Fast forwarding to this year, Maholm has allowed four homers at home, and only one of those would have been contained by Minute Maid.  However, one fly ball would have left Minute Maid, even though it didn’t reach the warning track in PNC Park.  There were two shots to the notch in Minute Maid’s left field that would have been contained by the park.  Overall this year, Maholm wouldn’t have been impacted by Minute Maid, as he would have given up an extra fly ball for a homer, but one of his homers would have been contained by Minute Maid’s deep center field.  Still, it shows how PNC Park’s left field helps Maholm.

PNC Is Built For Left Handers

Obviously the above arguments would work for a lot of left handers.  Left handed pitchers have an advantage in PNC Park.  They take away the short porch in right field, and have a lot of room to work with in left field.  Putting Paul Maholm in a right handed friendly park would see a few extra homers per year, which definitely would boost the HR/FB numbers.  In most parks, you’re probably not going to see that big of an impact as you are at Minute Maid.  Maybe one or two hits would leave the majority of parks, but I don’t think PNC Park holds in a ton of shots that would be homers anywhere else.  Still, even one or two home runs that turn in to outs at PNC can help a pitcher drastically.

The reason Maholm benefits from PNC Park so much more than other left handers is that he’s an extreme ground ball pitcher.  In his career, Maholm has a 52.2% ground ball ratio.  The league average is 42%.  That obviously means that he’s giving up fewer fly balls.  The home run per fly ball ratio is a percentage.  It doesn’t matter how many fly balls you give up, according to the league average, you’re going to see about 10% of those fly balls leave the yard.  For obvious reasons, ground ball pitchers are ideal, as they limit fly balls, and limit home run opportunities.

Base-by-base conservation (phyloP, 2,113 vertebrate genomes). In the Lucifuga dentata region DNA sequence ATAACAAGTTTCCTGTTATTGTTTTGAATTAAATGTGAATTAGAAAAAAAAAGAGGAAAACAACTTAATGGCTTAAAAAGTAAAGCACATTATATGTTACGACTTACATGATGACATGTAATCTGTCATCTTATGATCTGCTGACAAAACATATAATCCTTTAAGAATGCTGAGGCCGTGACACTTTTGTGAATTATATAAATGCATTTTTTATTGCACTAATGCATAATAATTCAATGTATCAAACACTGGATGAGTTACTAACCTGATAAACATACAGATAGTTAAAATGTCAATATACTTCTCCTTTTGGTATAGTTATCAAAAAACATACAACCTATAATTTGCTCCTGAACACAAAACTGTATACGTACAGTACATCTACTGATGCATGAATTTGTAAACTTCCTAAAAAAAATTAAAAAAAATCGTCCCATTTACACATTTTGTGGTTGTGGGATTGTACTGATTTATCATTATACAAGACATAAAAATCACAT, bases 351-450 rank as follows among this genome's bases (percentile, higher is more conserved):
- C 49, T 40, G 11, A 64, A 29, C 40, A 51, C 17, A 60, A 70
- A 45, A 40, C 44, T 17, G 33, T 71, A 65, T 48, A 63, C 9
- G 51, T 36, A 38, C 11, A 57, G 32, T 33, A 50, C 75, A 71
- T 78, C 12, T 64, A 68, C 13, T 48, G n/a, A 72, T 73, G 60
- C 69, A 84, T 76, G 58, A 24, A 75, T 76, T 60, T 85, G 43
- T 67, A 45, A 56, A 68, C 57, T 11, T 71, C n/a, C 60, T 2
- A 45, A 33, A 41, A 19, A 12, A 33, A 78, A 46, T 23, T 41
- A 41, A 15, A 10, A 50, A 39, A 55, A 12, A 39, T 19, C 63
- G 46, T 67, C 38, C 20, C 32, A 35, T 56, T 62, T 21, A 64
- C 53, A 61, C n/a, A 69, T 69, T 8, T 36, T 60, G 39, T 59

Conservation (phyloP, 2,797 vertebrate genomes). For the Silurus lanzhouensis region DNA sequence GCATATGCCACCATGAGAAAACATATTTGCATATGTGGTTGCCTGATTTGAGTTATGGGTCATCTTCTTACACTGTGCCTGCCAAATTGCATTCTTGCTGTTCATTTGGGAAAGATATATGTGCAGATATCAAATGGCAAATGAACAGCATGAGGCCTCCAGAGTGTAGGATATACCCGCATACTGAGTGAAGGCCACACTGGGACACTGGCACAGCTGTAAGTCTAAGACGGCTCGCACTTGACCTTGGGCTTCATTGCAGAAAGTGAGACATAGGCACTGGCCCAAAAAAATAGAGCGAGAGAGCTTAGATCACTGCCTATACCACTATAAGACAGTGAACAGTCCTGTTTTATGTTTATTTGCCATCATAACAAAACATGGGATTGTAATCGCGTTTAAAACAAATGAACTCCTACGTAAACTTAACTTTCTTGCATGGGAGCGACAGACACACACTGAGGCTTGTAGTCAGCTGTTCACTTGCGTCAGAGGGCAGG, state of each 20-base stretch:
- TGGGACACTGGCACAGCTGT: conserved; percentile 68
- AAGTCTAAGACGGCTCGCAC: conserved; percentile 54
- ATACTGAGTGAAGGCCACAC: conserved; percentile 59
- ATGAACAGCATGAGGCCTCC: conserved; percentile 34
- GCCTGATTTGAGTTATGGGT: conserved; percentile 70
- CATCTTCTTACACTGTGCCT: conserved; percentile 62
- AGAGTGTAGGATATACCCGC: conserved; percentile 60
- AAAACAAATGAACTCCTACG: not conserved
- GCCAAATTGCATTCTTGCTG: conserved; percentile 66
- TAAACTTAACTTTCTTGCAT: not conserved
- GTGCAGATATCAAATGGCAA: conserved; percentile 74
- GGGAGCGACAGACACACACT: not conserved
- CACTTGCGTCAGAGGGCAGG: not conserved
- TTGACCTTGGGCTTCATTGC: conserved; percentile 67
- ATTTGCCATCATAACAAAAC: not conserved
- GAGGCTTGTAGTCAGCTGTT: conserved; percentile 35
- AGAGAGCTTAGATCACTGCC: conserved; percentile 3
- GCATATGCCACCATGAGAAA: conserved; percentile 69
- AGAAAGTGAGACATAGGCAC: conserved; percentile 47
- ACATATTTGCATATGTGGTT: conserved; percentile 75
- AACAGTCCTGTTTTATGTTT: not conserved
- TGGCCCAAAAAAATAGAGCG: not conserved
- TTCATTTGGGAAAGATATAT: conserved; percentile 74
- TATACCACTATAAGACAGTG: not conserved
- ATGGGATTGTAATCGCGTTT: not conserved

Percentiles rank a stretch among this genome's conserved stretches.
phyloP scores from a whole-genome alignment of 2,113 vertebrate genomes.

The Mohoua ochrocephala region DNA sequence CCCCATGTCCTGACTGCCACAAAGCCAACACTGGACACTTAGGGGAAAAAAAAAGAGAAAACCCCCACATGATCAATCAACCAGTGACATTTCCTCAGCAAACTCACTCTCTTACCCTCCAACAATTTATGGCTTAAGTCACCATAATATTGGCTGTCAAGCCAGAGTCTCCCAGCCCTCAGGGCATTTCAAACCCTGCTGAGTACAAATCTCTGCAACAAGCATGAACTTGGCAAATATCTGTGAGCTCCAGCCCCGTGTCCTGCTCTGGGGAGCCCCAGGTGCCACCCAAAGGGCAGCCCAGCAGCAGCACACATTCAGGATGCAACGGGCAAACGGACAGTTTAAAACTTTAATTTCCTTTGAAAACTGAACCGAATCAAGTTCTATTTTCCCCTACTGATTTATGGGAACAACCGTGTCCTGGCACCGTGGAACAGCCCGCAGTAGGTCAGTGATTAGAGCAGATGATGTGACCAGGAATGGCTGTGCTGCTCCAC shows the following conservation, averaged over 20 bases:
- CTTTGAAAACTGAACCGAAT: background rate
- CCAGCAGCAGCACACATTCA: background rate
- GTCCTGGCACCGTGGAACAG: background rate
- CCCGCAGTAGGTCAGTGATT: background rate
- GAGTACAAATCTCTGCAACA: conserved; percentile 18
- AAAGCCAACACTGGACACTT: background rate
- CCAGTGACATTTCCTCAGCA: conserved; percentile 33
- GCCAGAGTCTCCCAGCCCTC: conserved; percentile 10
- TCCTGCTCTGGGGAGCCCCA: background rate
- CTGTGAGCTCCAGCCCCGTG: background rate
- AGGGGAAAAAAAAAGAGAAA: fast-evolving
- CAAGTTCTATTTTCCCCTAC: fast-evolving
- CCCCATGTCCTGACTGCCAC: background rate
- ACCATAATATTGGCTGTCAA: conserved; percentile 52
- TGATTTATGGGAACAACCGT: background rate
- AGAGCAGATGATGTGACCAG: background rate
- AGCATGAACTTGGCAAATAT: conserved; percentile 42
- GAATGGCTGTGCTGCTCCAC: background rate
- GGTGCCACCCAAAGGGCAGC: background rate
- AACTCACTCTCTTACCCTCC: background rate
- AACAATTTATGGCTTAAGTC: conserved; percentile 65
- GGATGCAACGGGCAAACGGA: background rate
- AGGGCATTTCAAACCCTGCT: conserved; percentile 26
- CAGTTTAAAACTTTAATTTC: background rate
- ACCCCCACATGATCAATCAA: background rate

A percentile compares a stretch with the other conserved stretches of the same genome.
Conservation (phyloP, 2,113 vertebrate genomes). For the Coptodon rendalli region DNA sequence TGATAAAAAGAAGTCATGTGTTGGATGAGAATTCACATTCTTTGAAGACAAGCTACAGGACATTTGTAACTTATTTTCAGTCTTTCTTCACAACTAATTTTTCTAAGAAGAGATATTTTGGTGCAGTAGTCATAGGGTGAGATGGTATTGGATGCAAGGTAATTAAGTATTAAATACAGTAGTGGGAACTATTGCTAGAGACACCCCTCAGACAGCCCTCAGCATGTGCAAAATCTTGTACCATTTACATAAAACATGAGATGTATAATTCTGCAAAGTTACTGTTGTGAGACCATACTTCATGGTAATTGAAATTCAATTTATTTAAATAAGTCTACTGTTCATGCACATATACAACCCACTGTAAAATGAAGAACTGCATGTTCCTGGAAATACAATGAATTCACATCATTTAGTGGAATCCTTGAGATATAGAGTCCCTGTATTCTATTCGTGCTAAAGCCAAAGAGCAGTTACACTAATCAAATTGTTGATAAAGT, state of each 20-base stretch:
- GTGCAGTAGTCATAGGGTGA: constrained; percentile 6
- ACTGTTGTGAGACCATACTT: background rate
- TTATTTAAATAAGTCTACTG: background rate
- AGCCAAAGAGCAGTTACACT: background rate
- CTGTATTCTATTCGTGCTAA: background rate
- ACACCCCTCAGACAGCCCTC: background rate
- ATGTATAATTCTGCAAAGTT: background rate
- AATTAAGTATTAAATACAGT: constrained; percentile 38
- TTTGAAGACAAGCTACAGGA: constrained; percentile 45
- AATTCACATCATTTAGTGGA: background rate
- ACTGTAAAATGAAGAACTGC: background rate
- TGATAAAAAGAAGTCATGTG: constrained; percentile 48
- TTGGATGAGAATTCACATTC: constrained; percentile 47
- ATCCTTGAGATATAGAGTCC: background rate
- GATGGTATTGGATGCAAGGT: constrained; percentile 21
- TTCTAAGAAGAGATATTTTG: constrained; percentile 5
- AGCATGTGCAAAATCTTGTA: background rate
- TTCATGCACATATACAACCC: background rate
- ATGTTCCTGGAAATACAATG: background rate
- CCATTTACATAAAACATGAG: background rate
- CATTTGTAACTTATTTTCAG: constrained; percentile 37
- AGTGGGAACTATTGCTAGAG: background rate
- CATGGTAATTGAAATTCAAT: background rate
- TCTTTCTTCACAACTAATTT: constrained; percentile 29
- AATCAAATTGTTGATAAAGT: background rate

Maholm not only benefits from PNC Park by being a left hander, but he benefits by being a ground ball pitcher, thus limiting his fly ball opportunities.  This year, only six other left handers in the majors have a better ground ball ratio than Maholm: Zach Britton, Ricky Romero, Jaime Garcia, Jon Lester, Gio Gonzalez, and C.J. Wilson.  This has actually been a down year for Maholm, as he’s at 48.8%, down from his usual range of 50.9%-53.6%.  With his normal range, Maholm would rate ahead of Lester, Gonzalez, and Wilson.

All of this shows up in the results.  In his career, Maholm has a 3.72 ERA at home, and a 5.03 ERA on the road.  This year he has a 2.63 ERA at home, and a 4.10 ERA on the road.  It’s not unusual for a player to put up better numbers at home, especially for a guy like Maholm that has pitched at PNC Park since 2005.  The results just usually aren’t this divided.  This all makes you think about Maholm’s future.  PNC Park is definitely one of the idea parks for him to pitch in.  He would be a disaster at places like Fenway Park, Citizens Bank Park, or Minute Maid Park.  As for the Pirates, being able to keep one of the better ground ball left handers in the game wouldn’t be a bad thing, as he’s obviously a great fit for PNC Park.  I’d still consider dealing him for a big return in prospects, if such a deal was available. The value of a guy who is good at home and struggles on the road can only go so far.  But Maholm clearly has value to the Pirates, even if the majority of that value comes at PNC Park.

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Tim Williams

Tim is the owner and editor in chief of Pirates Prospects. He started the site in January 2009, and turned it into his full time job during the 2011 season. Prior to starting Pirates Prospects, Tim worked with, providing MLB, NHL, and NFL coverage to various national media outlets, including ESPN Insider, USA Today, Yahoo Sports, and the Wall Street Journal. He also writes the annual Prospect Guide, which is sold through the site. Tim lives in Bradenton, where he provides live coverage all year of Spring Training, mini camp, instructs, the Bradenton Marauders, and the GCL Pirates.